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Discovery Center ‘getting back to it’

Director announces her retirement
Discovery Center ‘getting back to it’ Discovery Center ‘getting back to it’
Jo Ann Spieth-Saylor, Editor, [email protected]

The Harrison County Discovery Center has faced challenges since opening in late 2016 and now will look to hire a new director of historical assets, a position which includes oversight of the center, after Barb Ehinger announced her retirement at the county’s parks board meeting Jan. 27.

Ehinger, in a written letter, thanked parks superintendent Larry Shickles and the parks board “for having the faith and trust in me to give me the opportunity to ‘launch’ this new museum when it opened. I have truly enjoyed the four years I’ve been working at the Discovery Center, helping it grow as a contributing member of the parks system and the town of Corydon.”

Prior to giving each board member a copy of the letter, Ehinger gave an update on the Discovery Center.

“Things were growing, going up,” she said in terms of revenue in what she referred to as the “three big ticket areas”: merchandise, ticket sales and room rental. “Then 2020 hit.”

Amid the early period of the COVID-19 pandemic, a group that was renting one of the two meetings rooms at the Discovery Center closed for three months.

“We’re getting back to it,” Ehinger said of income at the museum. “We have guests almost every day. There’s room rentals.”

Ehinger, who retired from teaching school after 34 years prior to taking the director of historical assets positions here, talked about how she developed curriculum to meet state standards so teachers could bring their students and the growth of school groups visiting the Discovery Center.

“Then 2020 hit,” she said. “I’m confident they’ll come back.”

A fairly new area of focus Ehinger found is the Blue Star Museums, which is affiliated with the military. The Discovery Center is listed in a directory used by military members and their families looking for places to visit.

A program the Discovery Center became involved with 2019 is funded through the Fun through the Arts, which allows children to visit locations in the program for free.

Ehinger said the program initially gave $500 to the Discovery Center, which made $5,379.50 the first year.

Last year, the program switched to virtual due to the pandemic. Ehinger said Discovery Center staff made three activity videos — one about pioneer games, another called the Liar’s Bench and a third is a tour of the Battle of Corydon cabin — and to date has made $3,000.

“I’m impressed with what you were able to do … given the circumstances,” said board member Scott Fluhr.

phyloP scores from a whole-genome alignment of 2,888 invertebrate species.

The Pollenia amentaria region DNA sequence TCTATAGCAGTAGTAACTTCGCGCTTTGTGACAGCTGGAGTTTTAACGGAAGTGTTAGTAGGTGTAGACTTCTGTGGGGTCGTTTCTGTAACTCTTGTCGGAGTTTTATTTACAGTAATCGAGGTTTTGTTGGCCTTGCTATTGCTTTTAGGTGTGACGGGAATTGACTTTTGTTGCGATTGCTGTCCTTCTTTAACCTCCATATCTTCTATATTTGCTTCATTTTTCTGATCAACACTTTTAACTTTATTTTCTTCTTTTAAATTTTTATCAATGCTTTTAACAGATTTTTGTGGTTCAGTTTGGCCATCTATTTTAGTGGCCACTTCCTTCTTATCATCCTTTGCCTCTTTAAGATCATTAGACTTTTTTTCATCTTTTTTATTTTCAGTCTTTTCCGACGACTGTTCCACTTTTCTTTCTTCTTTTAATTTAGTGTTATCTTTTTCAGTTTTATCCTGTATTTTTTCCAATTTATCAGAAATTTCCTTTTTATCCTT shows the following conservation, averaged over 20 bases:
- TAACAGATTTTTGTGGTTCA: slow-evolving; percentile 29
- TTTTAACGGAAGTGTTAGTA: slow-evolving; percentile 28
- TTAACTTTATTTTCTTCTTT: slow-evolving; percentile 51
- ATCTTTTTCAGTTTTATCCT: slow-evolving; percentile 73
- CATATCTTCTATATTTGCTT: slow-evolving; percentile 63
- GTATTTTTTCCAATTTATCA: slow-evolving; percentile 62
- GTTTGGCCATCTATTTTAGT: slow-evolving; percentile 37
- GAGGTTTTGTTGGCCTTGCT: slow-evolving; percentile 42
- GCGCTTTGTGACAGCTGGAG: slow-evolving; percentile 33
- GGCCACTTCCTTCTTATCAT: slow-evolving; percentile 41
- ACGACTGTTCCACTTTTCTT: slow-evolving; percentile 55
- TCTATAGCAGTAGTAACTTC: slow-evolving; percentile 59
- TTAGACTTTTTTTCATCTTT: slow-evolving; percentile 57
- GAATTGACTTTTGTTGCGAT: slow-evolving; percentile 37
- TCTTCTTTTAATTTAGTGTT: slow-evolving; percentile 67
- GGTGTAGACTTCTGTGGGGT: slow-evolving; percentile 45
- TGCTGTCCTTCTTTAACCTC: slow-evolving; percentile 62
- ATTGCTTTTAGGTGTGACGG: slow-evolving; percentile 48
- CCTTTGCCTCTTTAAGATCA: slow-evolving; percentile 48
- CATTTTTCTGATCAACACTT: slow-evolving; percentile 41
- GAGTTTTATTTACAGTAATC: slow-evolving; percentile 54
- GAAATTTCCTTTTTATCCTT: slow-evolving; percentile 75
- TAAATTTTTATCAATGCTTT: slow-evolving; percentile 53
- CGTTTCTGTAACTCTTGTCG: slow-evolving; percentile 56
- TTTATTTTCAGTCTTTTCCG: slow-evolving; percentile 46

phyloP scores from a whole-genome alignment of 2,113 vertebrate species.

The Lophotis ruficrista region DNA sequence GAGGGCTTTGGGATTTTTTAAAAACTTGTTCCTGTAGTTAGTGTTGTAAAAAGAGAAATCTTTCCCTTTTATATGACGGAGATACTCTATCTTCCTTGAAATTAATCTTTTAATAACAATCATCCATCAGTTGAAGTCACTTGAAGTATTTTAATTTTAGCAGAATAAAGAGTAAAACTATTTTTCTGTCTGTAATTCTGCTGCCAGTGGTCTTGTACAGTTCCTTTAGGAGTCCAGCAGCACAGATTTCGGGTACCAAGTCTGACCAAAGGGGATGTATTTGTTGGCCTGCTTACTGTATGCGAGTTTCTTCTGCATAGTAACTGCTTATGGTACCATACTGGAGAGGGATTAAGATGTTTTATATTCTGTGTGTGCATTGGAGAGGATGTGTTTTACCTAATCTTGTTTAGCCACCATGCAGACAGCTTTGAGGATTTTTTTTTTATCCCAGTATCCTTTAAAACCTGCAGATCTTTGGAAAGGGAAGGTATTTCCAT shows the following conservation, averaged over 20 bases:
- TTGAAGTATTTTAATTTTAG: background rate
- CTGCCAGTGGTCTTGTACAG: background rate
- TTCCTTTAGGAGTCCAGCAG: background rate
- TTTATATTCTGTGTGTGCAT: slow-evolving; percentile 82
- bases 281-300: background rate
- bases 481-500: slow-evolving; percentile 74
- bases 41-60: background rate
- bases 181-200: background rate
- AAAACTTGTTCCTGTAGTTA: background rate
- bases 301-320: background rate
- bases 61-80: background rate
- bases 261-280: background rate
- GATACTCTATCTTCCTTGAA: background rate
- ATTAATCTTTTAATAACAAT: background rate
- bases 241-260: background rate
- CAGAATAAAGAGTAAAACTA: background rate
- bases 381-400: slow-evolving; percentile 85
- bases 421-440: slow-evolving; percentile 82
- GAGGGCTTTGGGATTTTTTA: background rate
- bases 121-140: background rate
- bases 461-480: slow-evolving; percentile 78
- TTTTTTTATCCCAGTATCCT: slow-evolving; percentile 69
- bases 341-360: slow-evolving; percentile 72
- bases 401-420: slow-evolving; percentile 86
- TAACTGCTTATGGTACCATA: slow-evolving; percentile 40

Ehinger called the Discovery Center “a beautiful facility” with reasonably priced rental fees.

“That back room is gorgeous,” she said.

Because of past comments about the Discovery Center’s finances, Ehinger said she “googled” the question: Do museums ever make money?

She said the answer was no; they depend on funding.

“They were created to provide a service to the community, to draw people in,” she said, adding the hope then is those visitors will go to the attractions and sites they learn about.

“I’m very proud of what the Discovery Center has become,” Ehinger said.

Shickles, who commented usage of the Discovery Center is unbelievable, predicted 2021 will be another “dry” year as the pandemic continues.

“We probably won’t see school groups until 2022,” he said.

Ehinger said 2020 was an eye opener for her, which led to her decision to retire. Her last day is scheduled for March 25.

“You’ve done a great job,” said Teresa Sutton, board president.

It was noted that the Harrison County Bicentennial Quilt is on display at the Discovery Center through Feb. 26. There is no charge to view the quilt.

Earlier in the meeting, Sutton was re-elected to serve as board president and Fluhr was selected to serve as vice president. Alex Wiseman, who was not at the meeting, will serve as secretary for 2021.

Two new board members — Carolyn Lowe and Greg Reas — were welcomed. They succeed Lori Clark, whose term expired at the end of 2020, and Heather Davis, who stepped down due to work obligations.

The parks board decided to move its meetings to the Harrison County Discovery Center. The next meeting is scheduled for Wednesday, Feb. 24, at 7 p.m.

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